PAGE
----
Water Cycle: Predicting the Consequences of Change
Earth’s water is in continual motion, moving from one location to another and changing in and out of its liquid, ice, and vapor states. This water cycle can be conceptualized as a network of interactions between the hydrosphere and the biosphere. Perturbations to the network (e.g., elevated CO2 concentrations in the atmosphere, changes in land use or land cover) can result in fluctuations with potentially profound consequences for human, biological, and environmental processes.
During his Center appointment Professor Kumar and his research group will develop a mathematical framework to predict the fate of fluctuations through the water cycle. There are two specific research tasks:
• Identify, characterize, and represent process networks by mapping the flow of information across interacting variables.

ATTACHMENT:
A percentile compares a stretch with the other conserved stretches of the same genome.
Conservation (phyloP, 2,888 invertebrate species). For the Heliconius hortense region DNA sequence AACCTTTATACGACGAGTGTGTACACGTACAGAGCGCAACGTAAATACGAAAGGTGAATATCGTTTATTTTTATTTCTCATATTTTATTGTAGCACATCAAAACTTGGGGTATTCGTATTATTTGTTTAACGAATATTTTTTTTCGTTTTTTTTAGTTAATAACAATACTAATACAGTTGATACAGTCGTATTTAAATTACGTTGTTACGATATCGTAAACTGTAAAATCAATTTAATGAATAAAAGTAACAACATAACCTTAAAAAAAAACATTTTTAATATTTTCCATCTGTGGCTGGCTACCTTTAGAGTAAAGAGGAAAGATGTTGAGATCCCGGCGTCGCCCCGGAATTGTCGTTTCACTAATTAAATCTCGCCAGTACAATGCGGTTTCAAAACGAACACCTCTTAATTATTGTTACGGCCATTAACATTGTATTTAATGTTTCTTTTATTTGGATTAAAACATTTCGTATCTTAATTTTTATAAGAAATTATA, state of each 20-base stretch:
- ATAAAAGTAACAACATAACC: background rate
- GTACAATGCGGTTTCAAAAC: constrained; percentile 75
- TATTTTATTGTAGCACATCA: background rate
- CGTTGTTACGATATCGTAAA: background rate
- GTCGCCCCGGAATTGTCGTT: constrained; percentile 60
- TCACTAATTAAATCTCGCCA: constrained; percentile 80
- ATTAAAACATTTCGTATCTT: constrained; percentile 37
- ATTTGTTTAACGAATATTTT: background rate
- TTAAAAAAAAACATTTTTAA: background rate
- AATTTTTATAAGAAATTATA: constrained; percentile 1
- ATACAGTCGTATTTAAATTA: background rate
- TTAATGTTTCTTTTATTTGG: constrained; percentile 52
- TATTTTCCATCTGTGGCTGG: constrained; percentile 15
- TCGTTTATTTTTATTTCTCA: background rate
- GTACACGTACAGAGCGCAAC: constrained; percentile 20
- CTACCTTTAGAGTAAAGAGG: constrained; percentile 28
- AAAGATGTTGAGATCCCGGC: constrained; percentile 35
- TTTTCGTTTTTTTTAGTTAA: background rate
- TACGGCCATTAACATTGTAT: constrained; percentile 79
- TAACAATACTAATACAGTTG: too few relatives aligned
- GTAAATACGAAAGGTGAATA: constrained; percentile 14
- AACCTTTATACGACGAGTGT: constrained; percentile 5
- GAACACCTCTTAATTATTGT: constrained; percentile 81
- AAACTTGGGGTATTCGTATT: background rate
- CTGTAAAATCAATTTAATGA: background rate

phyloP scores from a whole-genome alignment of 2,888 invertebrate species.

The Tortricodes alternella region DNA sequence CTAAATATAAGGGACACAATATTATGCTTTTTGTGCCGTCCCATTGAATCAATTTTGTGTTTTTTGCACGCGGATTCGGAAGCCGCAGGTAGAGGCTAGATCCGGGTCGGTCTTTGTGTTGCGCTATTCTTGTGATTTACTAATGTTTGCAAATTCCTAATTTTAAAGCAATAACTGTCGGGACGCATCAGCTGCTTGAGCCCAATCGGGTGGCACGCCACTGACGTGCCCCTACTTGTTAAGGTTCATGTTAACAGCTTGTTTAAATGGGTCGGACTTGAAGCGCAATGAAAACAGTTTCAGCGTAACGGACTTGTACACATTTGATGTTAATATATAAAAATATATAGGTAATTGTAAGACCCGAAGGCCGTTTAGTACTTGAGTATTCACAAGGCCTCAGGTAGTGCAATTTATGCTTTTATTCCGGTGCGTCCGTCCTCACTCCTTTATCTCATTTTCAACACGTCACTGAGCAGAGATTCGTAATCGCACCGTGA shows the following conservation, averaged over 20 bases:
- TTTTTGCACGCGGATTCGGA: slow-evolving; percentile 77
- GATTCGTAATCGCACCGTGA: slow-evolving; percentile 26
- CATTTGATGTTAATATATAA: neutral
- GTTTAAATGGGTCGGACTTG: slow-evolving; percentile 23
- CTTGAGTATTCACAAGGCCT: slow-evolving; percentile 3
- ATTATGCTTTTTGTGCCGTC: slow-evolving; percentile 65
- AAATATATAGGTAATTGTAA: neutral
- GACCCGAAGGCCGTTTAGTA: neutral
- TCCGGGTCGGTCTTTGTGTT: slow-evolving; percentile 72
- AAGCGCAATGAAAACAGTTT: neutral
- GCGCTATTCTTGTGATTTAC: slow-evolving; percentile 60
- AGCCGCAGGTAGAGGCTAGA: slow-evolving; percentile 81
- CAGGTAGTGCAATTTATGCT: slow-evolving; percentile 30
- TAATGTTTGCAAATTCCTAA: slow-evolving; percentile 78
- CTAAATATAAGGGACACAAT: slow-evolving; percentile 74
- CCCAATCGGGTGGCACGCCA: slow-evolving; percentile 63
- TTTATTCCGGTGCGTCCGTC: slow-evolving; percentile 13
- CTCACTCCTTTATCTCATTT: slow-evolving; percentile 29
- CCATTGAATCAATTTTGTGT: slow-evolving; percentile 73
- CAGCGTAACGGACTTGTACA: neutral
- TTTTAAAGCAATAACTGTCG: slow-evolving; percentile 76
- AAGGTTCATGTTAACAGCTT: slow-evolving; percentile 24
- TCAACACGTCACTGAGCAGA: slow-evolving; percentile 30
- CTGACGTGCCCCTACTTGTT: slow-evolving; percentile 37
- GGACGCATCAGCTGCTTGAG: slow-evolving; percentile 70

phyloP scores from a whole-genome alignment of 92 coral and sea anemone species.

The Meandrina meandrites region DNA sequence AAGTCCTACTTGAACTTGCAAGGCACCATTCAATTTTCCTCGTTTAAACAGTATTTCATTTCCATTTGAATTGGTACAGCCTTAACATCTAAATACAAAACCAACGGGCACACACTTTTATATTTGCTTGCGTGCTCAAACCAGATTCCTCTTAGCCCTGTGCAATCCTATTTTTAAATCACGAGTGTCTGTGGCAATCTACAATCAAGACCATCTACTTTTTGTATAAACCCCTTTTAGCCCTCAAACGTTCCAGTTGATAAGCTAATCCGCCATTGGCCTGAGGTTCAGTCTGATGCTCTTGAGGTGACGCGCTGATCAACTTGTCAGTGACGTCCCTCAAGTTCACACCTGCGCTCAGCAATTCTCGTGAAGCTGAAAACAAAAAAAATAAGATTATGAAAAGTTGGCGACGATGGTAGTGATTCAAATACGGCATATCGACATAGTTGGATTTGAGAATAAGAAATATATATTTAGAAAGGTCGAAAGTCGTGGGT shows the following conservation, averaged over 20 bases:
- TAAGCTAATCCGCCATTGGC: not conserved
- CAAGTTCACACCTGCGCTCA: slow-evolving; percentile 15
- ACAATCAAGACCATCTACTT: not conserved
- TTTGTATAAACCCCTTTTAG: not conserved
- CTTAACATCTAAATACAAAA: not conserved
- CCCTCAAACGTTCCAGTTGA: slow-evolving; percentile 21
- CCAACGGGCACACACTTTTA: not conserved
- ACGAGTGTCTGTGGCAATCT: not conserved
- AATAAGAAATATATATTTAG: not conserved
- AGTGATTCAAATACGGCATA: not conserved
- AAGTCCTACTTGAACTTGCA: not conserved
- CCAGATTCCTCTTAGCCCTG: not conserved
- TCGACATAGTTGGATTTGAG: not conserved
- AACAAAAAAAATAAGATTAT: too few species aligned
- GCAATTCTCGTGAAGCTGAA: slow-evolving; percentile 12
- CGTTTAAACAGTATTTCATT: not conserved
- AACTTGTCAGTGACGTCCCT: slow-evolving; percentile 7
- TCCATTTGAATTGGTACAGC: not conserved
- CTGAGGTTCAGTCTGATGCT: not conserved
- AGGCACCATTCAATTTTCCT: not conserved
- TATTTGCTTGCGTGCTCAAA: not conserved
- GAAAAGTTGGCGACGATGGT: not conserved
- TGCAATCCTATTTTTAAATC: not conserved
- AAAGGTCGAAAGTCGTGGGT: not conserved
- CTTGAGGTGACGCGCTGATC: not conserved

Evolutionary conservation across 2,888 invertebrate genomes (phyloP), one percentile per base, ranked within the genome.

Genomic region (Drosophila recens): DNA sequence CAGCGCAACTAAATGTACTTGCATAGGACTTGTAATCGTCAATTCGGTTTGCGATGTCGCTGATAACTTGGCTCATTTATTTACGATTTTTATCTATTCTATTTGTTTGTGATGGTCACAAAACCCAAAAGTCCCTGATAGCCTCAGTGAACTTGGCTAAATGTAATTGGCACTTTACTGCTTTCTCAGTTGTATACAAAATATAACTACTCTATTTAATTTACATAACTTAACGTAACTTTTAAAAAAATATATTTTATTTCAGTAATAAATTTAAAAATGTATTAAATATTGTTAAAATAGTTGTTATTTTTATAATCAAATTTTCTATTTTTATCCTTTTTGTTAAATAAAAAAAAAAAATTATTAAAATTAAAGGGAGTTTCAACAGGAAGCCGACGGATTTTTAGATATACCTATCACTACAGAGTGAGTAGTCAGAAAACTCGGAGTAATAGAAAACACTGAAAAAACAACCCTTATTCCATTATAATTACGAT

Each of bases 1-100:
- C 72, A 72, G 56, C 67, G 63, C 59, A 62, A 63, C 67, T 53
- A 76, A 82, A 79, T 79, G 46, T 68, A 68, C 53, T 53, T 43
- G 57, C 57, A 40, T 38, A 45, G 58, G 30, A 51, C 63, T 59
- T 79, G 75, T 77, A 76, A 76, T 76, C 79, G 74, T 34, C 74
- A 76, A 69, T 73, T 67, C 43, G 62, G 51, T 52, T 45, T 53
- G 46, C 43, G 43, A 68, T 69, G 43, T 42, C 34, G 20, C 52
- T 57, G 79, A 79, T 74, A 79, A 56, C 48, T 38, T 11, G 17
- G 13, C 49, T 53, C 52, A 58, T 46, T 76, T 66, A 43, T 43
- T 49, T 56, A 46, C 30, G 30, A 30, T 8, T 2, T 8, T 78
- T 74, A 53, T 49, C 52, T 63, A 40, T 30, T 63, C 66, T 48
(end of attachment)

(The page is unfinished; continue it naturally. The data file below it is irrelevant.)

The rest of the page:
• Use the framework to identify the connectivity, feedback dynamics, and emergent patterns in the process network resulting from ecophysiological changes in vegetation in response to elevated CO2 levels.
The project will exploit recent advances in network theory to help to answer these questions: Can we identify vulnerabilities in the water cycle that are especially sensitive to perturbations across space and time? Can we anticipate, predict, and manage thresholds of irreversible change (tipping points)? How do feedbacks trigger tipping points in both the structure and functioning of the water cycle? What are the properties of the water cycle beyond the tipping point? Methodological techniques developed for the project are expected to have application in fields ranging from engineering and mathematics to biology, ecology, and geosciences.